When it comes to Open Source software, forking is a feature! Anil Dash said it well:

There are several related technical concepts that can answer to the name “fork”, but the one I reference here is the dramatic moment when a software project undergoes a schism on ideological or technical grounds. Instead of merely taking their ball and going home, those who forked were taking a copy of your ball and going to a new playground. And while splitting a community could obviously cause an open source community’s momentum to grind to a halt, even the mere threat of a fork could cause significant problems, by revealing conflicting goals or desires or motivations within a previously-united community….

…Part of the predicate for forks being so disruptive was the idea that there is One True Version — a creation, like a piece of software, a written work, or anything else, that can only be accurately represented by a single ideal expression.

To fork or to collaborate? Photo by AlaskaTeacher

He then describes how Linus Torvalds and Git (and Github in particular) helped accelerate change from those precepts:

Often, the very first thing a coder does when she sees an interesting new project on GitHub is to make a fork of it and start tinkering. That’s only one of the reasons that GitHub so important, though; The GitHub principle of “see it, make your own version, and then get to work” has started to filter into other disciplines….

“Make it your own” certainly is one liberating aspect of Open Source, and it’s great how the tools we have today provide such affordances to make it easy peasy.

On GitHub, forking is not only a feature, but an important metric regarding a project’s popularity.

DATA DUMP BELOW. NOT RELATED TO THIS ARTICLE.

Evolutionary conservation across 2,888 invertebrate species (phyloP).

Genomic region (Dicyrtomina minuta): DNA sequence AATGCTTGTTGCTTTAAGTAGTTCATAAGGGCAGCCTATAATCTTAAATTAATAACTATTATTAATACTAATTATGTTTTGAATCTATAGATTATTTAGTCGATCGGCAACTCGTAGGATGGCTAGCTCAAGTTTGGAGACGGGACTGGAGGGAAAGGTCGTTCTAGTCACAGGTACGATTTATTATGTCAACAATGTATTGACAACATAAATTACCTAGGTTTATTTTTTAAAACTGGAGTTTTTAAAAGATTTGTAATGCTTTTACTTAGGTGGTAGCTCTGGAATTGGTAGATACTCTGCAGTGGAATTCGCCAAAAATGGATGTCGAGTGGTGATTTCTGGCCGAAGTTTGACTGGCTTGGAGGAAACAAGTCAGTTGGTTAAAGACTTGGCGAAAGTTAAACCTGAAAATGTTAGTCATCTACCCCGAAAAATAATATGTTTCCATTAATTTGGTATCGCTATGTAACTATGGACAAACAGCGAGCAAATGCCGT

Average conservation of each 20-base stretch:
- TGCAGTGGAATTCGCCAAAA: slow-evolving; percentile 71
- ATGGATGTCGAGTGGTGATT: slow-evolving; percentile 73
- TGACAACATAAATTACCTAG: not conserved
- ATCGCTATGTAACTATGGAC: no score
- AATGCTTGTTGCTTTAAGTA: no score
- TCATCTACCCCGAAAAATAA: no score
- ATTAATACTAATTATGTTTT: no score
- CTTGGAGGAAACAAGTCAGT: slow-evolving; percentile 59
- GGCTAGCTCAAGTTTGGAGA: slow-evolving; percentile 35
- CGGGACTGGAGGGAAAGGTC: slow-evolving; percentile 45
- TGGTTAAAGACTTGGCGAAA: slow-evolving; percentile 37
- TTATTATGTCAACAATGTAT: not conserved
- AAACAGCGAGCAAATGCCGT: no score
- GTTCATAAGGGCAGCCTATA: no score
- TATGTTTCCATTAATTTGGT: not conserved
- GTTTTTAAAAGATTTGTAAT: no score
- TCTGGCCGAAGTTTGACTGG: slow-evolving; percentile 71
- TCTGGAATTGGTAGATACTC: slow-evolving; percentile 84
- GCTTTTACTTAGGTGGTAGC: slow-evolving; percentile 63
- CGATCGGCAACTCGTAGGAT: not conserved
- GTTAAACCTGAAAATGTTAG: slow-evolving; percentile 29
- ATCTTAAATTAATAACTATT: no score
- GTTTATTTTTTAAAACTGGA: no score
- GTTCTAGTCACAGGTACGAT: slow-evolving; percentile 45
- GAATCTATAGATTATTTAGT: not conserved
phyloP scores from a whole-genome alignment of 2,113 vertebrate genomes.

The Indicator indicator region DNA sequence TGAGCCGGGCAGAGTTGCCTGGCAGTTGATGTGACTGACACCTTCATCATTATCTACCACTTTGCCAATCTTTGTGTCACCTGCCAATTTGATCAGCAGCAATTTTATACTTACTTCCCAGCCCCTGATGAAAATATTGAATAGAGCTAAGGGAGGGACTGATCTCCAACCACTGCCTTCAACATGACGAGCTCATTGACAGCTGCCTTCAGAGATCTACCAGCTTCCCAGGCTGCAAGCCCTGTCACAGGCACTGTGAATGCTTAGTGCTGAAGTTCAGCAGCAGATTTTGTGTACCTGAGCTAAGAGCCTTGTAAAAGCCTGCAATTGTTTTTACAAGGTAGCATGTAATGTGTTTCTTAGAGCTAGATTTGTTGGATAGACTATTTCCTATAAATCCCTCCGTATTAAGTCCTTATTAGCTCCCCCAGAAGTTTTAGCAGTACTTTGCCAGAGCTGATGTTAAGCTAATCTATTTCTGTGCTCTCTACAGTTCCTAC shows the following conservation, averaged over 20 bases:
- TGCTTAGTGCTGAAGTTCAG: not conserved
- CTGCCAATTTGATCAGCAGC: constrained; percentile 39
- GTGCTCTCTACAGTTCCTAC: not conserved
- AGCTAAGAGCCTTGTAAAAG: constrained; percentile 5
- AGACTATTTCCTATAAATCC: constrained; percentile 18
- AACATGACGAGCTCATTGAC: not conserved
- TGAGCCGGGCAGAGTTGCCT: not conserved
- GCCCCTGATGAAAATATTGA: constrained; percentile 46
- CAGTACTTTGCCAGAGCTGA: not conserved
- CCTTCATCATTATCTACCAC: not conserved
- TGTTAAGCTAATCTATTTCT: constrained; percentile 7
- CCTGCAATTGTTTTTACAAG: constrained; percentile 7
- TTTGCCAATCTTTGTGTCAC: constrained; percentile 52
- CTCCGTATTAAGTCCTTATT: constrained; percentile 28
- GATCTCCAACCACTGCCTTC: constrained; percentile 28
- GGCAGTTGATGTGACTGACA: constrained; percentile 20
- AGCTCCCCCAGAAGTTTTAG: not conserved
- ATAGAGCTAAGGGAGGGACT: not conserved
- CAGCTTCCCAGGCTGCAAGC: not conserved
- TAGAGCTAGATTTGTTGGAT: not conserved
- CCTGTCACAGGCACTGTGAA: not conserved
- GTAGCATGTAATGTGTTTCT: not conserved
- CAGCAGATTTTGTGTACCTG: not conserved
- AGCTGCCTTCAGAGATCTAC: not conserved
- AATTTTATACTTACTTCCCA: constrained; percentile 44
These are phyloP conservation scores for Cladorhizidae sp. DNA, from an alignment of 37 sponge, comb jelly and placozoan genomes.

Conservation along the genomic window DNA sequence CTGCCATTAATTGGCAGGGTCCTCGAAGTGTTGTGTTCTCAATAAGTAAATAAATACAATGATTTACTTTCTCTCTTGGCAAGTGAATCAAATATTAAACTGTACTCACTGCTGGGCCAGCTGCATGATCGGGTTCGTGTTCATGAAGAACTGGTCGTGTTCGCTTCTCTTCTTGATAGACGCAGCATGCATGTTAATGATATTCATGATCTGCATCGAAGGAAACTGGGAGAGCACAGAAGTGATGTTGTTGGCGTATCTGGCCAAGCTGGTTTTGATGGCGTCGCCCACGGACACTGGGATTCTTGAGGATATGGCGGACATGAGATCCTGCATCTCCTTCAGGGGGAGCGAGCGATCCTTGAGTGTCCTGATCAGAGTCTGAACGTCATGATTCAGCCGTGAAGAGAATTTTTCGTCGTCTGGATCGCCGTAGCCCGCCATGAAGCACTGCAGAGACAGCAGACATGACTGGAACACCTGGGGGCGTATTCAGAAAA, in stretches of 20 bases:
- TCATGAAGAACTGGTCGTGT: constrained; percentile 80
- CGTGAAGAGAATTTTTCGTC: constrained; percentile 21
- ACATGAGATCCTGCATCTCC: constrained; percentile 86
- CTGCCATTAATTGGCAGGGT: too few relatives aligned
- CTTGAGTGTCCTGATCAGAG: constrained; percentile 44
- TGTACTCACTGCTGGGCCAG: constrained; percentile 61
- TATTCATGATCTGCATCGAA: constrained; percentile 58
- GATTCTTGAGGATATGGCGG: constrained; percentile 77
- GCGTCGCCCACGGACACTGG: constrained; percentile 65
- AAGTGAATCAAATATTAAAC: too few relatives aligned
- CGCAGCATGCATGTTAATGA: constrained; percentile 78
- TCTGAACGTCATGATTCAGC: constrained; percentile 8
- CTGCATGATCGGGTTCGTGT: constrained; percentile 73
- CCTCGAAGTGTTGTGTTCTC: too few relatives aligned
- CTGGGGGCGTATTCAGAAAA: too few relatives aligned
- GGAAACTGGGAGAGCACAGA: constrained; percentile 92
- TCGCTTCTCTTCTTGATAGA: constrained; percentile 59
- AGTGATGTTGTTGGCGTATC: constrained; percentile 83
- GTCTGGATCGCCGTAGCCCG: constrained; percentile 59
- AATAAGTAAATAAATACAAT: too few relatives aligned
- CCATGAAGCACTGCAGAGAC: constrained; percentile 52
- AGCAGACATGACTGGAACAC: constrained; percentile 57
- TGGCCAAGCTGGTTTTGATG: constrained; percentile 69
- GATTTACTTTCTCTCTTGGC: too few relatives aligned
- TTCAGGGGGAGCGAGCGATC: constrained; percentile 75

On the other hand, Open Source software is nothing without its community. “Make it your own” may be nice for building your own widget, but when it comes to complex systems like Drupal or Ubuntu, collaboration is the dominant ethic that brings the power to the software.

And yet, forking still must be a feature, at least in part, of any open source project. Without that liberating power, the project risks languishing in groupthink, the inertia of limited resources, even the sclerosis of closed minds or cocky attitudes.

Contrib all on one plate

In the open source Drupal community, forking is not only not embraced, it’s generally frowned upon, even actively discouraged. For example, to become a module or theme contributor in the Drupal community, you first must prove to community leaders that not only do you have the knowledge and ability to produce a solid, secure project that follows some basic coding standards, but you also must demonstrate that your first project, the one upon which you’re being evaluated, does not overlap with any existing project. Even overlap of general use cases could lead to rejection of an otherwise strong project, and thus strong developer/themer. If it’s a forked module, fuggedabowdit!